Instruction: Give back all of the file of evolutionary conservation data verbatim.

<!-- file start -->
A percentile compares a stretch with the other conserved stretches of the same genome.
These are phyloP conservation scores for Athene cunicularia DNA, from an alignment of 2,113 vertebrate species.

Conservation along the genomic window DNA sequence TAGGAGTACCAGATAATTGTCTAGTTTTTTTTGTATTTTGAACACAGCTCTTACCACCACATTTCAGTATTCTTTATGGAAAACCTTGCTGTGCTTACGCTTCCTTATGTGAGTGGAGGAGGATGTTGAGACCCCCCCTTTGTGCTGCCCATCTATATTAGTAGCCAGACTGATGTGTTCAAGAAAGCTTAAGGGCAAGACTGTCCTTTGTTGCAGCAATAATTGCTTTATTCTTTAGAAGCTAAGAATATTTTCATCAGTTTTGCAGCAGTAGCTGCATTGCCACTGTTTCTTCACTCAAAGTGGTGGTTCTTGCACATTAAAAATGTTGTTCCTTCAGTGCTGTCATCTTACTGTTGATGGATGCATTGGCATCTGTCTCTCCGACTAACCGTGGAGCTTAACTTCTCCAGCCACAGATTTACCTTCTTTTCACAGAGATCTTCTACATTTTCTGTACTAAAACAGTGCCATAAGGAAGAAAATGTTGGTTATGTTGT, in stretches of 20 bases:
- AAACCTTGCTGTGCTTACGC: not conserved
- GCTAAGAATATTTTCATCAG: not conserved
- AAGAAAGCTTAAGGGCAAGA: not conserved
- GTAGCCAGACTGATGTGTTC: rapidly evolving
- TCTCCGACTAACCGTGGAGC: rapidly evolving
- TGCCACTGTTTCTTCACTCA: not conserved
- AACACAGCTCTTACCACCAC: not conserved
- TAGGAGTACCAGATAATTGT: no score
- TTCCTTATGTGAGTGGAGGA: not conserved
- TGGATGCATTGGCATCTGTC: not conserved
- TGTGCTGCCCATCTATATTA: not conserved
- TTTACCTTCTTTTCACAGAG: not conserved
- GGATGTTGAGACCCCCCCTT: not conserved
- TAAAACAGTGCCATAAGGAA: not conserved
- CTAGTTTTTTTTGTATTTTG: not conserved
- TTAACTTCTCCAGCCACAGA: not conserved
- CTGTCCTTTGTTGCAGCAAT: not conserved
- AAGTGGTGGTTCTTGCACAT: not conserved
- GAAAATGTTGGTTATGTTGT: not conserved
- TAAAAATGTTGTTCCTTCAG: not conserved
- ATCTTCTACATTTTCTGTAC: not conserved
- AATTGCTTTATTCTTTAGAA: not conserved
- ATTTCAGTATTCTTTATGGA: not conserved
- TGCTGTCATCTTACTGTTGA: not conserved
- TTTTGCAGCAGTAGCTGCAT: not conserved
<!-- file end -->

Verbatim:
A percentile compares a stretch with the other conserved stretches of the same genome.
These are phyloP conservation scores for Athene cunicularia DNA, from an alignment of 2,113 vertebrate species.

Conservation along the genomic window DNA sequence TAGGAGTACCAGATAATTGTCTAGTTTTTTTTGTATTTTGAACACAGCTCTTACCACCACATTTCAGTATTCTTTATGGAAAACCTTGCTGTGCTTACGCTTCCTTATGTGAGTGGAGGAGGATGTTGAGACCCCCCCTTTGTGCTGCCCATCTATATTAGTAGCCAGACTGATGTGTTCAAGAAAGCTTAAGGGCAAGACTGTCCTTTGTTGCAGCAATAATTGCTTTATTCTTTAGAAGCTAAGAATATTTTCATCAGTTTTGCAGCAGTAGCTGCATTGCCACTGTTTCTTCACTCAAAGTGGTGGTTCTTGCACATTAAAAATGTTGTTCCTTCAGTGCTGTCATCTTACTGTTGATGGATGCATTGGCATCTGTCTCTCCGACTAACCGTGGAGCTTAACTTCTCCAGCCACAGATTTACCTTCTTTTCACAGAGATCTTCTACATTTTCTGTACTAAAACAGTGCCATAAGGAAGAAAATGTTGGTTATGTTGT, in stretches of 20 bases:
- AAACCTTGCTGTGCTTACGC: not conserved
- GCTAAGAATATTTTCATCAG: not conserved
- AAGAAAGCTTAAGGGCAAGA: not conserved
- GTAGCCAGACTGATGTGTTC: rapidly evolving
- TCTCCGACTAACCGTGGAGC: rapidly evolving
- TGCCACTGTTTCTTCACTCA: not conserved
- AACACAGCTCTTACCACCAC: not conserved
- TAGGAGTACCAGATAATTGT: no score
- TTCCTTATGTGAGTGGAGGA: not conserved
- TGGATGCATTGGCATCTGTC: not conserved
- TGTGCTGCCCATCTATATTA: not conserved
- TTTACCTTCTTTTCACAGAG: not conserved
- GGATGTTGAGACCCCCCCTT: not conserved
- TAAAACAGTGCCATAAGGAA: not conserved
- CTAGTTTTTTTTGTATTTTG: not conserved
- TTAACTTCTCCAGCCACAGA: not conserved
- CTGTCCTTTGTTGCAGCAAT: not conserved
- AAGTGGTGGTTCTTGCACAT: not conserved
- GAAAATGTTGGTTATGTTGT: not conserved
- TAAAAATGTTGTTCCTTCAG: not conserved
- ATCTTCTACATTTTCTGTAC: not conserved
- AATTGCTTTATTCTTTAGAA: not conserved
- ATTTCAGTATTCTTTATGGA: not conserved
- TGCTGTCATCTTACTGTTGA: not conserved
- TTTTGCAGCAGTAGCTGCAT: not conserved